Complementary and Alternative Medicine (CAM)
Three broad categories of complementary and alternative medicine include natural products, manipulative and body-based practices, and mind-body medicine. These categories sometimes overlap.
What Are Natural Products?
Natural products include a variety of herbal medicines (also called botanicals) and other dietary supplements. A dietary supplement is a product that contains vitamins, minerals, herbs or botanicals, amino acids, enzymes, probiotics, or other ingredients that supplement the diet. Examples of dietary supplements include vitamin B12, St. John's wort (a botanical), and acidophilus (a probiotic).
What Are Manipulative and Body-Based Practices?
Manipulative and body-based practices focus mainly on the structures and systems of the body, including the bones and joints, the soft tissues, and the circulatory and lymphatic systems. Some practices come from traditional systems of medicine, such as those from China and India.
Examples of manipulative and body-based practices are
- spinal manipulation and
Spinal manipulation is performed by chiropractors and other health professionals such as physical therapists and osteopaths.
There are many types of massage therapy. In general, therapists press, rub, and otherwise manipulate the muscles and other soft tissues of the body. They most often use their hands and fingers, but may also use their forearms, elbows, or feet.
People use massage for a variety of health-related purposes, such as
- relieving pain
- rehabilitating sports injuries
- reducing stress, anxiety, or depression or
- aiding general well-being.
The goal of chiropractic medicine is to help the body heal by correcting its alignment. Doctors of chiropractic (also called chiropractors) use a variety of approaches, but mainly a type of hands-on therapy called adjustment (or manipulation) to the spine or other parts of the body. Adjustments are done to increase the range and quality of motion in the area being treated.
Conditions commonly treated by chiropractors include back pain, neck pain, headaches, and hand or foot problems.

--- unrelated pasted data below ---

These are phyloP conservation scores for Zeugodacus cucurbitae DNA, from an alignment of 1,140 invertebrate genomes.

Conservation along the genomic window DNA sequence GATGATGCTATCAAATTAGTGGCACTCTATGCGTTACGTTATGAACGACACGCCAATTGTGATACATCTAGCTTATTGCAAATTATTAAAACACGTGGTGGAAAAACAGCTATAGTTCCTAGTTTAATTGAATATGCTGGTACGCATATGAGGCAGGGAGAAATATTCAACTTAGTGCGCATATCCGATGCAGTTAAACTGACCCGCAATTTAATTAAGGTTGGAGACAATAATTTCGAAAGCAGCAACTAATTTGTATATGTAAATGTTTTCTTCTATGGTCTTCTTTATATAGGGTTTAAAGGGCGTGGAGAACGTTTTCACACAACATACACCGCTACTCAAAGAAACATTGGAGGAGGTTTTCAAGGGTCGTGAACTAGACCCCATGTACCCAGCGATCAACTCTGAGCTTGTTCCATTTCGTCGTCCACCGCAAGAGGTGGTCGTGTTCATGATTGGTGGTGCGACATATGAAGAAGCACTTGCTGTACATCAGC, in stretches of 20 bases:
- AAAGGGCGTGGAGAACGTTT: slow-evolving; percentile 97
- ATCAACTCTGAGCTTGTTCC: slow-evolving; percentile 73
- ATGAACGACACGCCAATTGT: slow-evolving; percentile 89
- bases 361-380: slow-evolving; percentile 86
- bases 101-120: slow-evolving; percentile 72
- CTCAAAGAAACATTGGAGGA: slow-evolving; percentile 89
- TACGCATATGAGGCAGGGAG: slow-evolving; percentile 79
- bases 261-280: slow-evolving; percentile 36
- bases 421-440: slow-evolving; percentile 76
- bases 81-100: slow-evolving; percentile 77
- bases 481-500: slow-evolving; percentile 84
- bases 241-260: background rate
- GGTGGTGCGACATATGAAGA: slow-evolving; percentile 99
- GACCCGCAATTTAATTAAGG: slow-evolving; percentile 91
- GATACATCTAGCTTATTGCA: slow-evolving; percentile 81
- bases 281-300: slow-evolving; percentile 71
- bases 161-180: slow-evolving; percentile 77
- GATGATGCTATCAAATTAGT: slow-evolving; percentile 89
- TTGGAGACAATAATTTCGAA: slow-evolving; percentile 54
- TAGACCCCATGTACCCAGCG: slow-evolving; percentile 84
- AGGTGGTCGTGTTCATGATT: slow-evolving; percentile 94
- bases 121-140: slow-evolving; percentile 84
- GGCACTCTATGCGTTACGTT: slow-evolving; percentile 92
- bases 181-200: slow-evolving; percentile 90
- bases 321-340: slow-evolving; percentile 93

In reflexology, pressure points on the feet or hands are used to help other parts of the body relax and heal.
Mind-body medicine -- which focuses on how the mind, brain, body and behavior interact -- uses a variety of techniques designed to enhance the mind's capacity to affect bodily function and symptoms.
Examples of mind-body medicine are
- tai chi (pronounced "tie-chee")
- qi gong (pronounced "chee-gung")
- imagery and
The term meditation refers to a group of techniques, most of which started in Eastern religious or spiritual traditions. These techniques have been used by many different cultures throughout the world for thousands of years. Today, many people use meditation outside of its traditional religious or cultural settings for health and well-being.
In meditation, people use techniques such as a specific posture, focused attention, and an open attitude toward distractions. This practice is believed to result in a state of greater calmness, physical relaxation, and psychological balance. Practicing meditation can change how a person relates to the flow of emotions and thoughts in the mind.
Yoga has its roots in ancient Indian philosophy. The various styles of yoga typically combine postures, breathing techniques, and meditation or relaxation.
People practice yoga as part of a general health regimen, and also for a variety of health conditions.
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Tai chi is a practice that uses a series of slow, gentle movements coordinated with focused breathing and meditation. People use tai chi to enhance physical functioning, improve balance and flexibility, and help with sleep and overall well-being.
Qi gong is also a practice that combines movement, meditation, and controlled breathing.
In imagery, people use techniques to visualize scenes, pictures, or experiences to achieve a desired physical response such as stress reduction.
Practices Involving Energy Fields
Some CAM practices involve using various energy fields to affect health. These fields either are measurable (called veritable) or have not yet been measured (called putative or biofields). Practitioners believe that illness can result from disturbances of these subtle forms of energies.
Practices based on veritable forms of energy include those involving electromagnetic fields—such as magnet therapy.
- Magnet therapy uses magnet products and devices to treat or ease the symptoms of various diseases and conditions, including pain.
Practices based on biofields use the concept that humans are infused with subtle forms of energy. Examples of these practices include qi gong, Reiki, and healing touch.
- Healing touch practitioners pass their hands over or gently touch a person’s body to try to identify imbalances in the energy field and support healing.
- Reiki is based on the idea that there is a universal (or source) energy that supports the body’s innate healing abilities. Practitioners seek to access the energy and allow it to flow to the body to help with healing. In a Reiki session, the practitioner’s hands are placed lightly on or just above the client’s body.
CAM also includes movement therapies—such as
- Feldenkrais method
- Alexander technique
- Rolfing Structural Integration and
- Trager psychophysical integration.
These practices are used to promote physical, mental, emotional, and spiritual well-being.
Practices of traditional healers can also be considered a form of CAM. Traditional healers use methods based on indigenous theories, beliefs, and experiences handed down from generation to generation. An example is the Native American healer/medicine man.